The Nature-Based Tourism (NBT) Community of Practice (CoP) was launched in December 2017 as an internal World Bank Group (WBG) community, whose focus is to help develop the NBT agenda within the Environment and Natural Resources (ENR) Global Practice. Under the guidance of ENR leadership team and with the active support of the core advisory group, the NBT CoP has facilitated collaboration and learning through a mix of products and services. The NBT CoP has commissioned a comprehensive review of the tools and knowledge resources that could be used by WBG staff to help them prepare and implement better projects. By providing this review of tools and resources, the NBT CoP will help project teams ensure that project activities meet the quality standards and safety guidelines needed to establish NBT activities in country.
Nature-based tourism (NBT) describes all forms of tourism that use natural resources , in a wild or undeveloped form . NBT is motivated by enjoying wildlife or undeveloped natural areas and may incorporate natural attractions including scenery, topography, waterways, vegetation, wildlife, and cultural heritage, and activities like hunting or white-water rafting. 1 There are a number of different terms used to describe NBT, which include ecotourism, wildlife tourism and geotourism (see Table 1 ). Successful NBT requires the ability to develop and market tourism products based on what the protected area has to offer, and the ability to maintain the quality of these areas for ongoing future use. The tourism potential of any protected area depends on a variety of factors, including location, accessibility, market demand, proximity to other popular tourism destinations, marketing, presence of local tourism businesses and infrastructure (e.g. accommodation, catering, guiding, etc.) 2 .
Table 1: Nature-based tourism terms and definitions
|Nature based tourism
|Forms of tourism that use natural resources in a wild or undeveloped form. Nature-based tourism is travel for the purpose of enjoying undeveloped natural areas or wildlife.
|Responsible travel to natural areas that conserves the environment, socially and economically sustains the well-being of the local people, and creates knowledge and understanding through interpretation and education.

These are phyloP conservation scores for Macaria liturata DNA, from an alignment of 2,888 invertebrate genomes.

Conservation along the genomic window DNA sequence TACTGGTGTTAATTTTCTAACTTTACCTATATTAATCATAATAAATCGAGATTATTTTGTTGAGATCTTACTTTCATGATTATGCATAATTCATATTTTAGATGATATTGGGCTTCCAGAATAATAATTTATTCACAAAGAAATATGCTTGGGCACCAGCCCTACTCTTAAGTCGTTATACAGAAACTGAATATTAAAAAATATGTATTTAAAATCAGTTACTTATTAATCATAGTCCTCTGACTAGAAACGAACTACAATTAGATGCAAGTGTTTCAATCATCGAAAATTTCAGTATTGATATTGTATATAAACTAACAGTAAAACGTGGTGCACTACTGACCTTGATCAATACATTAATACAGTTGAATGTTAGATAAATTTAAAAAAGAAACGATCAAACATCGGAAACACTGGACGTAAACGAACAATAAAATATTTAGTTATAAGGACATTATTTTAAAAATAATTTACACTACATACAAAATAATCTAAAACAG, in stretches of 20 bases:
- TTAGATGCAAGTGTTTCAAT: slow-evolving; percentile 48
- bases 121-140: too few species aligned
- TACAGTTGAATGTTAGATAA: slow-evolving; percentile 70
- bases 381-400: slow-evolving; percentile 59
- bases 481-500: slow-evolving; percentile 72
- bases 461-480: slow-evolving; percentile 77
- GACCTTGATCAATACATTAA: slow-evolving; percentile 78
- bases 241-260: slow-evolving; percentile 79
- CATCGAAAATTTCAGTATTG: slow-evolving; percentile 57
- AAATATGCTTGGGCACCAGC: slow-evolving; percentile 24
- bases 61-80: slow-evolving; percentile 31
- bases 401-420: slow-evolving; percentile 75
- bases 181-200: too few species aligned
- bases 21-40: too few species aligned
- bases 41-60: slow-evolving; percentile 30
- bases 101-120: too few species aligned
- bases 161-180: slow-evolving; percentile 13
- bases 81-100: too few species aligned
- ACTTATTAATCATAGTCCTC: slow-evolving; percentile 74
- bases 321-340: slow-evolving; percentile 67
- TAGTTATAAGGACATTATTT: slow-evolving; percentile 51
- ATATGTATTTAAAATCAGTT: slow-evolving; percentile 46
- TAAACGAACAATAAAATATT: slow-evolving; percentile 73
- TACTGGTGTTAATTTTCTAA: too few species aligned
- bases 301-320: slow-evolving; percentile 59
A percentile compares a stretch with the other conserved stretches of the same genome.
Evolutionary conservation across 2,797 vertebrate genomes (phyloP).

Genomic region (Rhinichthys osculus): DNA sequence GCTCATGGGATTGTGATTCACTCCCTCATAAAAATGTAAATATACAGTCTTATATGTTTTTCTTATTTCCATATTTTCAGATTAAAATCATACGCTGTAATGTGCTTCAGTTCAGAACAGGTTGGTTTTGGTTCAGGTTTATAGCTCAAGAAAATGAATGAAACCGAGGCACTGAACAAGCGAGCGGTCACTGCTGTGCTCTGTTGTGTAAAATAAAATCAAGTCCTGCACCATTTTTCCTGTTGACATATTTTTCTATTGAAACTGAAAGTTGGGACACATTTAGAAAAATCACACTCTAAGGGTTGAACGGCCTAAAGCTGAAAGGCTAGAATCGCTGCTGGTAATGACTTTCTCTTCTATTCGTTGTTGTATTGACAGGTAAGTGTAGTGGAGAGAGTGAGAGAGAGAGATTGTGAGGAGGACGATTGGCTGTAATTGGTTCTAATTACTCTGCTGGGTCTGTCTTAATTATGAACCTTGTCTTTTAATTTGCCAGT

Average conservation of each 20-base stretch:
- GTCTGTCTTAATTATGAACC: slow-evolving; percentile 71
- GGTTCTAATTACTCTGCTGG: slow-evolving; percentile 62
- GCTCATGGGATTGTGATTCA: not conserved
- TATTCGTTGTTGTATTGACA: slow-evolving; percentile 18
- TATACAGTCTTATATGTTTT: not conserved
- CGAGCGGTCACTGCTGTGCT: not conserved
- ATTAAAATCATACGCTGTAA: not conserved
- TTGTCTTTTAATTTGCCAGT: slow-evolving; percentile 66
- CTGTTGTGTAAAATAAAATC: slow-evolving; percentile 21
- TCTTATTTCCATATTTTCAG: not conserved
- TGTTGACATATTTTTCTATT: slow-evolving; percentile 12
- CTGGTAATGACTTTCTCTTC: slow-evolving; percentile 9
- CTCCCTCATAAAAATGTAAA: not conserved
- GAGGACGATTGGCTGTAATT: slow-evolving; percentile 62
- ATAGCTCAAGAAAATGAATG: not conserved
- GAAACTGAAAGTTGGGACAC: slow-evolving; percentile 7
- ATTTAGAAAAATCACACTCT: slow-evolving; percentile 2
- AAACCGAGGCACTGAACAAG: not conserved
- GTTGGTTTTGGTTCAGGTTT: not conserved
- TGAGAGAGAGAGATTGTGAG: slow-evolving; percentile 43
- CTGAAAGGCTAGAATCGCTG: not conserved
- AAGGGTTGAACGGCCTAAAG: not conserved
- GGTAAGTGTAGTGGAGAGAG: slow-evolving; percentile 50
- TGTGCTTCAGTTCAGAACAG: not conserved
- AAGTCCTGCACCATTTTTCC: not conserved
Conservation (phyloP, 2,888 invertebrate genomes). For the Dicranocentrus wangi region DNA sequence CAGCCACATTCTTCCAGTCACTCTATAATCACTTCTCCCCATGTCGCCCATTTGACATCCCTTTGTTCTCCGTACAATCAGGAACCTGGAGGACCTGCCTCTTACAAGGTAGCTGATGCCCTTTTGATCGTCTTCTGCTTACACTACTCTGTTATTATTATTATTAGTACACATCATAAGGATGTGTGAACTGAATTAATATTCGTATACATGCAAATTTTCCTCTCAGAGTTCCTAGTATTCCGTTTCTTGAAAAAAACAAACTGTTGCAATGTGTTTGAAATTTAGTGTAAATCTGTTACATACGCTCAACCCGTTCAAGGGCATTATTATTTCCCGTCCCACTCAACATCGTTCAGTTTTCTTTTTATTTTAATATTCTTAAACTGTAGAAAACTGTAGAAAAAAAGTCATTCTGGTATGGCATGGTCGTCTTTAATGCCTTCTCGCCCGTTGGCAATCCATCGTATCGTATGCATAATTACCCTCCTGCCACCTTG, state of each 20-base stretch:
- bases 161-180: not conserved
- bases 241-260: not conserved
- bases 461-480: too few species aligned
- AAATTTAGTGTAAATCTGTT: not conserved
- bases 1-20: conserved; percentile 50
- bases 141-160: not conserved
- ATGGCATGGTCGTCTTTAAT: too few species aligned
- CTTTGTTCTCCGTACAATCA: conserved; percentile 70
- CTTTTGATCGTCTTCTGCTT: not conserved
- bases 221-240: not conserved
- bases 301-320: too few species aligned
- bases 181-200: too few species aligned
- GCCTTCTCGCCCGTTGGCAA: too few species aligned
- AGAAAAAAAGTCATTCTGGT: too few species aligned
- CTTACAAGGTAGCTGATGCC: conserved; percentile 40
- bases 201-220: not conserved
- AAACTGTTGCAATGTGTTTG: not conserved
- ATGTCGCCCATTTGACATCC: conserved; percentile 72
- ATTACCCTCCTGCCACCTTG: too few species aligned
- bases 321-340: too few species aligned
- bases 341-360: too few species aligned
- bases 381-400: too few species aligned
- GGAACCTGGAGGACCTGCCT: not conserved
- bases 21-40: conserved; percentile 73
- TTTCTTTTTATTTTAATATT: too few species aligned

|A form of nature-based tourism that includes the consumptive and non-consumptive use of wild animals in natural areas. Wildlife tourism is centered around the observation and interaction with local animal and plant life in their natural habitats, as with safari tourism.
|Geotourism is defined as tourism that sustains or enhances the distinctive geographical character of a place—its environment, heritage, aesthetics, culture, and the well-being of its residents.
The World Bank Group further emphasises that NBT should contribute to poverty reduction and promote environmental sustainability. 3 The UN World Tourism Organization (UNWTO) definition of sustainable tourism is: “Tourism that takes full account of its current and future economic, social and environmental impacts, addressing the needs of visitors, the industry, the environment and host communities.” 4 The types of NBT topics explored relate to the range of issues that practitioners need to draw on during the design or implementation of projects and programs (see Table 2 ).
Table 2: Scope of nature-based tourism tools and resources
|Types of tools and resources
Community engagement and livelihoods
Ecological impacts on natural habitats and wildlife,
Energy use and greenhouse gas emissions
Value chains and supply chains, conservation finance
Codes of conduct
Certification systems for protected areas and tourism service providers, including:
Toolkits and ‘how to’ tools:
Training and capacity building resources:
Institutions offering support services/tools/resources on NBT
Where possible, the materials sought were easily accessible (e.g. Open Source), and available for free or at low cost (e.g. less than USD 100). Completed materials, and also those in development stages, were also identified. Materials in English were sought, but those identified in other languages were also collected.
The intended audience for this report and collated resources are:
This analysis was prepared through a combination of an internet-based literature review and stakeholder consultation. The consultation included an online questionnaire (see Annex 1 for questionnaire), which received 112 responses from practitioners in the field. A list of the consultees who participated can be found in Annex 2). In all, over 360 resources were identified during this process.